One-third of seniors say a family member coordinates their care, but another one-third say no one does.
Just over one-third of seniors rely on a family member to coordinate their medical care, and roughly another one-third say no one manages their care among multiple providers—pointing to huge gaps in care coordination when this task is a growing priority.
A Harris Poll of 1000 seniors conducted for CareMore, a physician-founded care delivery system that operates in 7 states, found that 85% of seniors have been diagnosed with at least 1 serious health condition and 64% have seen 3 or more healthcare providers in the past year, showing the need for care coordination.
But 34% of these seniors reported that a family member coordinates their care, and 35% said no one does. This raises the question: are seniors getting the right care at the right time?
The poll found that most seniors (61%) are asked if they understand their treatment plans, but less than half (43%) are asked specifically about treatments and medications prescribed by other doctors. After hospitalization, 63% of seniors say that no one helped coordinate their care—even though Medicare increasingly penalizes hospitals when patients return to the hospital within 30 days of discharge.
In recent years, CMS has tried to promote new payment models to promote better coordination of care. A $41 per patient per month charge is available to practices to care for seniors with multiple chronic conditions; starting in 2017, primary care practices will be able to bill for collaborative care, a model that promotes putting the behavioral health practitioner under the same roof.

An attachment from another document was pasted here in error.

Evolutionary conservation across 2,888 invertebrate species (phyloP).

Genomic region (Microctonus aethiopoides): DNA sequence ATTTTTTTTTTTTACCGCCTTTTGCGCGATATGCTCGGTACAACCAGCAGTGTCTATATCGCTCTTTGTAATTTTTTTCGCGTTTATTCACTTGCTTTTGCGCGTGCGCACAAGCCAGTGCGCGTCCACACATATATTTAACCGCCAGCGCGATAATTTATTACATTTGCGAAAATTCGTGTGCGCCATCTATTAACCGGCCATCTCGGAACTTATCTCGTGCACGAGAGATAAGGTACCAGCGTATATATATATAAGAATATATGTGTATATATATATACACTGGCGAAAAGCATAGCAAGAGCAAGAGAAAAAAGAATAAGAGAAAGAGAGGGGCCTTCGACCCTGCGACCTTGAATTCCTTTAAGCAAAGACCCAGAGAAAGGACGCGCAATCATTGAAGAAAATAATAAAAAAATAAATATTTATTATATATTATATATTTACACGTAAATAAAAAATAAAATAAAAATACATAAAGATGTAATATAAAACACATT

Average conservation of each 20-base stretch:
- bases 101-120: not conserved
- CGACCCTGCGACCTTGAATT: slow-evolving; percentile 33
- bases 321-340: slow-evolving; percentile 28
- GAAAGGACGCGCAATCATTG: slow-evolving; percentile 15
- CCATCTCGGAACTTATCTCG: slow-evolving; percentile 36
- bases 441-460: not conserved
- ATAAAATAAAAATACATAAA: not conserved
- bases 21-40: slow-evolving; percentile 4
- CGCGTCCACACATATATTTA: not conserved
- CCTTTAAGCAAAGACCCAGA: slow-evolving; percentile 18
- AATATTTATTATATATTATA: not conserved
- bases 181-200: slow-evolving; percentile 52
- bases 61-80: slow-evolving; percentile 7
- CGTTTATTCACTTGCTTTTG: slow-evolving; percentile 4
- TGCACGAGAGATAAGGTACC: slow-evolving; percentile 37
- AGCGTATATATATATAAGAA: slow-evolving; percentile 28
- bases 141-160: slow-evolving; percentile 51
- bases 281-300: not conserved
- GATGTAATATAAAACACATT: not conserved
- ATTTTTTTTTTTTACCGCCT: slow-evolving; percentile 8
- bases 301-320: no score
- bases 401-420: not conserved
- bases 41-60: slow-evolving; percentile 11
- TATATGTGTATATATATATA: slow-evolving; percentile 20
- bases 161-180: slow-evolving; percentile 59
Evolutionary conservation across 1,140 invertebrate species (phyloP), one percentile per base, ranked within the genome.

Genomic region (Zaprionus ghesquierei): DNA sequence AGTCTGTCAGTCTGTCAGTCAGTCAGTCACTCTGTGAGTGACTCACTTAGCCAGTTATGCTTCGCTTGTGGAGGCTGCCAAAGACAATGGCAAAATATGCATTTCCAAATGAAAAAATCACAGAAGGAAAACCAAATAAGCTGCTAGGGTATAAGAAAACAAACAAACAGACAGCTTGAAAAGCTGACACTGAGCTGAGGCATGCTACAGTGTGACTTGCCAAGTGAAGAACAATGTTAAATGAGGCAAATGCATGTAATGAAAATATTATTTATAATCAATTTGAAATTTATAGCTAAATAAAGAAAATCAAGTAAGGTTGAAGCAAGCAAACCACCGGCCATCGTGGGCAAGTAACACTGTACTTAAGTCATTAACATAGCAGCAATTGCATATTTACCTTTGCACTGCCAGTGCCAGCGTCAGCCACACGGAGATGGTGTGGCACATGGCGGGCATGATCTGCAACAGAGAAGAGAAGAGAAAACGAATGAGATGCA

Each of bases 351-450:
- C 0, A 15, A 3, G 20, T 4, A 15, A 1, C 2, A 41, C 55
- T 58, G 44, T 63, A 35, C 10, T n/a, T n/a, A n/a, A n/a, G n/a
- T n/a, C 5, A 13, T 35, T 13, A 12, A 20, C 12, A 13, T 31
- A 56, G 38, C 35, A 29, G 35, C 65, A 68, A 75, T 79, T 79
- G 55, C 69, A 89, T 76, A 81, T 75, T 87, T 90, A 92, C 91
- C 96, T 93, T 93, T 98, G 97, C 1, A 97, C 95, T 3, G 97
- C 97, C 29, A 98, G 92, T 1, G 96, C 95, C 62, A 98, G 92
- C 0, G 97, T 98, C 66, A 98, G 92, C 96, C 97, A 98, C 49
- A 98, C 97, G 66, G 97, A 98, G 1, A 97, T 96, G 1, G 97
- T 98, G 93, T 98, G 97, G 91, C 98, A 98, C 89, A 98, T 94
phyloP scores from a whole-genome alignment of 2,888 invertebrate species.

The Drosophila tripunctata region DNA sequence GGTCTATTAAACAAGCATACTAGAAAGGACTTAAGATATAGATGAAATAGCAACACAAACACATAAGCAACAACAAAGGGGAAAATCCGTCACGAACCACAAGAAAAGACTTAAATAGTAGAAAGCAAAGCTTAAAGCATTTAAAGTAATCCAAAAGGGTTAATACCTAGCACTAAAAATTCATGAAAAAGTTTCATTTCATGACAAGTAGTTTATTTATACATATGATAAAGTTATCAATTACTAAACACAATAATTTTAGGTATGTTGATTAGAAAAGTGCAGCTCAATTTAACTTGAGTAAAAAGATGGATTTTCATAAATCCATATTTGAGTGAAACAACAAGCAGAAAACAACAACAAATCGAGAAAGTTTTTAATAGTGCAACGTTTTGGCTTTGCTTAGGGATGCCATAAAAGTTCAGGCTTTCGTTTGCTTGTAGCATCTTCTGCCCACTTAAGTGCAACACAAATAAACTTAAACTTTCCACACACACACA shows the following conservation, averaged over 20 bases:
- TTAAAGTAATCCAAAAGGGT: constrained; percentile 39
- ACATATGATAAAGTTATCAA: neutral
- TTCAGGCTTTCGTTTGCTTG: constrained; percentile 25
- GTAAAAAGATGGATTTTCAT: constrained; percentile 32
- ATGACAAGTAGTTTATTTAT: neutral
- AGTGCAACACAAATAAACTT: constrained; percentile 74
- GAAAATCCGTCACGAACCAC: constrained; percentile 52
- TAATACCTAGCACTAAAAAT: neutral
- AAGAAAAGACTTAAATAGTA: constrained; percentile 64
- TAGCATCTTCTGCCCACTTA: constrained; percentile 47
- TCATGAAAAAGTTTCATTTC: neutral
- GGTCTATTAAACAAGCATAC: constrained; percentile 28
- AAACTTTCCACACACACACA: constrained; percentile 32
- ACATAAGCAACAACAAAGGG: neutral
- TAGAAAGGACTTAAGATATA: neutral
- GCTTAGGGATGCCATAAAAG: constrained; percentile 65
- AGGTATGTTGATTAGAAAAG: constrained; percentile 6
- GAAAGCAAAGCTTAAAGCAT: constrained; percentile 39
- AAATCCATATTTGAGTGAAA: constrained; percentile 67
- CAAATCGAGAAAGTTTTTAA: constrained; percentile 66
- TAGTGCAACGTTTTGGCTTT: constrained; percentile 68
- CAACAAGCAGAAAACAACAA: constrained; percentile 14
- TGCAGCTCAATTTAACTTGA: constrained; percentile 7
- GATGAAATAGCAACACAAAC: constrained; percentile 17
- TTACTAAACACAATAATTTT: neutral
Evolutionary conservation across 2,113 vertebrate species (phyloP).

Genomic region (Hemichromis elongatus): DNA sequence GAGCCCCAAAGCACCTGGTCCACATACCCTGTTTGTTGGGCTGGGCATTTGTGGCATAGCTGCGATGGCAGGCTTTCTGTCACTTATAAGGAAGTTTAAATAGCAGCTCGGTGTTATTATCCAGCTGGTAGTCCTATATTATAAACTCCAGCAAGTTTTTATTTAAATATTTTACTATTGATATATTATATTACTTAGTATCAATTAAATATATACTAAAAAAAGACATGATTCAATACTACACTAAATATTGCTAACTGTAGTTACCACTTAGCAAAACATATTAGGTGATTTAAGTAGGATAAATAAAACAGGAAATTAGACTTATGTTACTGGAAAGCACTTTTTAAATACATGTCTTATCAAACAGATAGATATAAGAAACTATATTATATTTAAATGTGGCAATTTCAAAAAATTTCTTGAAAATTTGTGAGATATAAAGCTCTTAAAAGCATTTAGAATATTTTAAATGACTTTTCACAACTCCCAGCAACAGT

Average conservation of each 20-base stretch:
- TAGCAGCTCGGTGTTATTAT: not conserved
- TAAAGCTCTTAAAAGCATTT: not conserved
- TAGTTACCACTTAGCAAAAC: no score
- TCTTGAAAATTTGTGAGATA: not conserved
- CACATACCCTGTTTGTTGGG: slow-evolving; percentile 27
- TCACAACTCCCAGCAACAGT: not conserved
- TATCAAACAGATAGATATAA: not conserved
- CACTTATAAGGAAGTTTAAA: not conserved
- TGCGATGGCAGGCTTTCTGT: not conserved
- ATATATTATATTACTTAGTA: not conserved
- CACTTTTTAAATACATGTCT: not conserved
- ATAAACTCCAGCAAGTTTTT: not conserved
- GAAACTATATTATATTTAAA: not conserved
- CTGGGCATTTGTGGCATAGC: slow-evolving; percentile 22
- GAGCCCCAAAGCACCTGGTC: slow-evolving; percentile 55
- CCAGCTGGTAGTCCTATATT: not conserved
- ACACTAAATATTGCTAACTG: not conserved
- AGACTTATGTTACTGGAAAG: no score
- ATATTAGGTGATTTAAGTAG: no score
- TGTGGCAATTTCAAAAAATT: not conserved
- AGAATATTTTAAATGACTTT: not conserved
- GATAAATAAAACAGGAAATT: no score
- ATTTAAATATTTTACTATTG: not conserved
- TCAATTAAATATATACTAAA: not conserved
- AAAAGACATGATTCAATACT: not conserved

However, there are few reports of how well these payment models work in practice, because a requirement for the care coordination fee is that the senior designate the primary care practice to receive the payment. Some questioned whether seniors would understand the need for doctors to collect a fee for an activity that many think their doctor should do anyway.
“Navigating the healthcare system is inherently challenging and is even more perplexing for seniors, as many suffer from chronic diseases like heart disease, hypertension, and diabetes, and are at high risk for complications,” Sachin H. Jain, MD, MBA, FACP, president of CareMore, said in a statement.
Among other survey findings:
The survey also sought information on broader quality-of-life issues. A little more than one-third (36%) said they would welcome more chances to interact with their communities, and more than a quarter (27%) said they would like their provider to connect them with other people or activities that would keep them healthy. A sizable share (38%) said they would welcome advice on diet and nutrition, and this number rose among those in poorer health.
More than 1 in 10 (11%) of seniors lack reliable transportation for medical appointments, and less than 1 in 3 (32%) said offering transportation was just as important was taking their blood pressure.